Snapshots from Germany
My mother still lives in the house where she grew up, and where I grew up. I've been gone for many years now, and while a lot of things have changed, some dramatically, others have remained the same. The houses in the town center are mostly unchanged due to laws protecting historical buildings. This corner on the edge of the town center, for example, looks the way it did when I was little--and probably long before:
The tower (Wassertor) is one of three in the fortified wall that used to surround the town. The only way to get into town was through the gates in these three towers. Today, only fragments of the wall remain, but the three towers are still standing.
Built in 1602, the Wassertor is probably the best known landmark in Hersbruck, and one of my favorite sights because of its scenic location on the River Pegnitz:
Here is the Wassertor from other side:
The streets in the center of town are cobbled and narrow--built centuries before cars were invented. Many of them are one-way streets now.
The tower you see in the next photo belongs to Hersbruck Castle.
The structure you see today was built in 1517 on the ruins of a much older fortification dating back to before the year 1000. Hersbruck Castle is now the seat of the municipal court.
On Sunday morning, I parked my car at the Castle and walked all over the town center. Even though I grew up here (and couldn't wait to be old enough to leave), I now view Hersbruck through the eyes of a visitor and I fully appreciate its charms that eluded me when I was young.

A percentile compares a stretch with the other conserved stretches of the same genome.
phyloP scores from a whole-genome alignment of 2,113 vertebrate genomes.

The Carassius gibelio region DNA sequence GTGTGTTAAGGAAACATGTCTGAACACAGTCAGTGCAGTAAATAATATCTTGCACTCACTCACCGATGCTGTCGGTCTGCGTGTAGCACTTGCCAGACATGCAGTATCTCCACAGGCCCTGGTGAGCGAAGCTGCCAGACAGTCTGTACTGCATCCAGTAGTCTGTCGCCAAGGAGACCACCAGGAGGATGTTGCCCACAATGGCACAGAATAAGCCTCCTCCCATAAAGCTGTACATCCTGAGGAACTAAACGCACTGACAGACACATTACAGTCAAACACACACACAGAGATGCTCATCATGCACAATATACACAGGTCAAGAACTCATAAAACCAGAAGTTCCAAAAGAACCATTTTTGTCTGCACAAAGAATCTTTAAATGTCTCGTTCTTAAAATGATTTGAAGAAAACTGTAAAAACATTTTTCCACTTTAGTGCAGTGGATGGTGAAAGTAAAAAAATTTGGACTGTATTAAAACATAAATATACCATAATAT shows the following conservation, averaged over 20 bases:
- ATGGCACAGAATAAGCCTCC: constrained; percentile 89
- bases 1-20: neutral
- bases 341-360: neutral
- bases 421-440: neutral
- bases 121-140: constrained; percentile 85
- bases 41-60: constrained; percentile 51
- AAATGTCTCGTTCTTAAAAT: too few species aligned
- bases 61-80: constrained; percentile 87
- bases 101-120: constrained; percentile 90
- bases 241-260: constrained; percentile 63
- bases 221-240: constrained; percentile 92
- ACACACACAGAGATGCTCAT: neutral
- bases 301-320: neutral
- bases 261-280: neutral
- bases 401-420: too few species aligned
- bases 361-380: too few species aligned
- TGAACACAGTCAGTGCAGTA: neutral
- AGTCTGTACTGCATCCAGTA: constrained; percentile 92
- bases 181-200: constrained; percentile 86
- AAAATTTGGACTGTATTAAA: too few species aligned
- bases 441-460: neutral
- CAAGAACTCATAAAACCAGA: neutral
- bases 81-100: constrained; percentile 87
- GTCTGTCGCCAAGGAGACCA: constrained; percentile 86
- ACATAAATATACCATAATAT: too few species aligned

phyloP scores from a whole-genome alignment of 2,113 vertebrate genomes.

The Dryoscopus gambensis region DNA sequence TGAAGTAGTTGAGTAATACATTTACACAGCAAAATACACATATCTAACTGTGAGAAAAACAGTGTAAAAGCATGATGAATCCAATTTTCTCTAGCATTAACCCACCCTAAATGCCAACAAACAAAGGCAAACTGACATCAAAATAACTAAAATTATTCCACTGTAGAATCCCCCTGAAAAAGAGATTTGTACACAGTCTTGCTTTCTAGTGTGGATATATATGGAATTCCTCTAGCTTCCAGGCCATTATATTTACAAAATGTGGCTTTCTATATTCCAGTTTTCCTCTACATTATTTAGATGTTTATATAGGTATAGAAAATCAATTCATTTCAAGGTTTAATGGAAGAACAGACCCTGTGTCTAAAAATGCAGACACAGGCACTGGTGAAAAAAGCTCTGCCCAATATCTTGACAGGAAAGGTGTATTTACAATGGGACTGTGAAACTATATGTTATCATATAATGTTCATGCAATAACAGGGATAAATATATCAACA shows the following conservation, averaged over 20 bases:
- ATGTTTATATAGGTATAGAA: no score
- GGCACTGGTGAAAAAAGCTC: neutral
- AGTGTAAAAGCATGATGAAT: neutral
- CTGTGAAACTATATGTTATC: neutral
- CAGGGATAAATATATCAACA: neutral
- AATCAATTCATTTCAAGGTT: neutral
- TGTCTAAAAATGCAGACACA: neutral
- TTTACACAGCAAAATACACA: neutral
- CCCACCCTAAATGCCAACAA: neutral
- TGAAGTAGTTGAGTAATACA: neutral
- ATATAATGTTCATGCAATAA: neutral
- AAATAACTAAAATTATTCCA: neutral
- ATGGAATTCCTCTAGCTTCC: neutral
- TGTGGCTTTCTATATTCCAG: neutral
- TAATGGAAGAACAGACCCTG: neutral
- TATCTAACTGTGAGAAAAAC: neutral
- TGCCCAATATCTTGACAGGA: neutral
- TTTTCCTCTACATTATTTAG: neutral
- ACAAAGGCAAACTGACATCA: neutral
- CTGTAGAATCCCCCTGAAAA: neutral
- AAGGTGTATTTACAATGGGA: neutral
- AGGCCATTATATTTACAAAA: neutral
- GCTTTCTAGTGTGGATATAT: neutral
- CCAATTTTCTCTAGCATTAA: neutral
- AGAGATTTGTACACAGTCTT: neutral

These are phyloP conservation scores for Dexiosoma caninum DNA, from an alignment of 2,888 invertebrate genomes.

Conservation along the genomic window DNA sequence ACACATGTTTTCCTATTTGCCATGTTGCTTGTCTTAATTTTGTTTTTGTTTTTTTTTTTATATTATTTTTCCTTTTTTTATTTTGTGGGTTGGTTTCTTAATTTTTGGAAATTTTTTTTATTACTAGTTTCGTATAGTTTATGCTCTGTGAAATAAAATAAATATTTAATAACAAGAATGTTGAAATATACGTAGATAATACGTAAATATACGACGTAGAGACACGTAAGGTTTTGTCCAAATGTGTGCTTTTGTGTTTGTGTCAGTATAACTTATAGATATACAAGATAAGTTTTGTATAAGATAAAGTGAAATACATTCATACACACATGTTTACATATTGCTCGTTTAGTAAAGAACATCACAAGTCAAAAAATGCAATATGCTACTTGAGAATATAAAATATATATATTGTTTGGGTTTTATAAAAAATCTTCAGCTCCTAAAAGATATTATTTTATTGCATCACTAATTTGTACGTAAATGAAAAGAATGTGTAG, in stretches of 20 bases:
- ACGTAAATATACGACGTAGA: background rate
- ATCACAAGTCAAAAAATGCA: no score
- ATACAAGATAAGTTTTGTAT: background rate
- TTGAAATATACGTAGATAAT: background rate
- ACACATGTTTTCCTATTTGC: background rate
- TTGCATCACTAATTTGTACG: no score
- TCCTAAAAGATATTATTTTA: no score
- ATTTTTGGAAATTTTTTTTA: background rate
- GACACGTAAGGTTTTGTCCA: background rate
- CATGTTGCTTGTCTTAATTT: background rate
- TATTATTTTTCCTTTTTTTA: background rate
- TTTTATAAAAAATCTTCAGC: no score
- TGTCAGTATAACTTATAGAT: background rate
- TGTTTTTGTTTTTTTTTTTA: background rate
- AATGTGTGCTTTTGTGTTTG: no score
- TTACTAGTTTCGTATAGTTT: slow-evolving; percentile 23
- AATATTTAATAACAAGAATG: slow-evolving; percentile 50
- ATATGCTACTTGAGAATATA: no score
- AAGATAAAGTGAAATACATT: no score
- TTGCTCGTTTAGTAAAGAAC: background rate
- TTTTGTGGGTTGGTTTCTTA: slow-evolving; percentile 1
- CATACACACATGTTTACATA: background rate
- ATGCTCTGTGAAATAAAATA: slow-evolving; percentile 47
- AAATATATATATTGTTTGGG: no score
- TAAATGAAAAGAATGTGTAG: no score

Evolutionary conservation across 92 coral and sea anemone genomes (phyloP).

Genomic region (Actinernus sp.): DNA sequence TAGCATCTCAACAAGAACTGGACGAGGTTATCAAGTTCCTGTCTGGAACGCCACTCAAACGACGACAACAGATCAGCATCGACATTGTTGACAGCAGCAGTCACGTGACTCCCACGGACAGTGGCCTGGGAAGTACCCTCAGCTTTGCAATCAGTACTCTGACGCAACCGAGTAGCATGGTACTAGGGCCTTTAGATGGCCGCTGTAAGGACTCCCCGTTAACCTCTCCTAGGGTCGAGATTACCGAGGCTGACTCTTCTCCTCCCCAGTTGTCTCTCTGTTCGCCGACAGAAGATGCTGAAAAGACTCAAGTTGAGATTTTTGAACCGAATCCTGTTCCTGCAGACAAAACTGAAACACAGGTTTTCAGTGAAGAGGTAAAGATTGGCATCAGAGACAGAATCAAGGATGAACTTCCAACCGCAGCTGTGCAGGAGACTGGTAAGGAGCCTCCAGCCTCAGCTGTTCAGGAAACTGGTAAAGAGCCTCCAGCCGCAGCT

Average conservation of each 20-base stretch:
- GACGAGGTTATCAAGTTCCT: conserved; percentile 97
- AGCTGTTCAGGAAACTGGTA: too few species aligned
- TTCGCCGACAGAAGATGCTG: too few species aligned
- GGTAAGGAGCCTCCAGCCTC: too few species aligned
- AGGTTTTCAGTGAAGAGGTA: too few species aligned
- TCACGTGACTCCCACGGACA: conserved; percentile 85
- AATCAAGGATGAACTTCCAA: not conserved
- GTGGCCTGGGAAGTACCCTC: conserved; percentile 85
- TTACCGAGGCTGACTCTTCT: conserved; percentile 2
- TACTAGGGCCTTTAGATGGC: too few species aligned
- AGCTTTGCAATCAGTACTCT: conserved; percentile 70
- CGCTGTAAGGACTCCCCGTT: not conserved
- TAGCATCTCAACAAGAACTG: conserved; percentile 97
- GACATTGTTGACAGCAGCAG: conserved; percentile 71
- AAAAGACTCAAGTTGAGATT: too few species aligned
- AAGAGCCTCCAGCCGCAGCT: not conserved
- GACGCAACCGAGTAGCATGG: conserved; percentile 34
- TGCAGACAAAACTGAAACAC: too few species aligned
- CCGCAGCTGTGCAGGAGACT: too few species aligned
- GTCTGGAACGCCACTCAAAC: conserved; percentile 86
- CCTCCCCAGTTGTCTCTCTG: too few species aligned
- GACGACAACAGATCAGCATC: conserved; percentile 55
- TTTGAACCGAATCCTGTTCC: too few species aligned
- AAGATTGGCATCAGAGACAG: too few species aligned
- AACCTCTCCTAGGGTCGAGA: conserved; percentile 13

|One of many houses that are centuries old. According to the inscription, this one was built in 1625.|
|I photographed the same cracked wall 10 years ago. It's still the same.|
|Glimpse of the tower of the Stadtkirche|
|The Stadtkirche is the oldest church in town, dating back to the late 14th century|
|Star Singer blessing for 2017 written in chalk at the top of the door|
|The houses right in the town center don't have gardens. But that's no reason not to have plants!|
|Grapevine climbing up the facade of the house|
|Window boxes are very popular|
|Who says dandelions can't be beautiful?|
|One of the quaintest houses in Hersbruck|
Now we're in heart of town. This is Lower Market Square:
|My favorite building because of its unusual stair-step roof|
|Glimpse of City Hall|
Upper Market Square, dominated by the Rathaus (City Hall) dating to the early 15th century:
This is the Deutsches Hirtenmuseum, Germany's only museum dedicated to shepherding:
In the Middle Ages and beyond, a fortified wall surrounded the entire town center. Today, only a small section is left:
I love walking through this narrow alleyway:
|Outdoor seating area of the Blaues Haus, a restaurant located next to the old wall|
A narrow greenbelt adjacent to the old wall offers a quick getaway from the hustle and bustle:
Proof you can garden in very little space:
The oldest tower is the Spitaltor, originally built in 1425:
The Spitaltor is named after the hospital that was built right next to it in 1400.
The church below is the Spitalkirche, dating to the 15th century as well:
More vignettes of Hersbruck's historic town center:
You don't need to be fancy to beautify your house with flowers:
Weather note: It's unseasonably cool, and everything is a good month behind. Some trees are just now leafing out while others had their buds frozen by a cold snap a few weeks ago. Out of the six days I've been here now, only one has been bright and sunny. I tend to forget how blessed we are with the weather in California! (I looked it up: Hersbruck is zone 6b vs. 9b for Davis, CA.)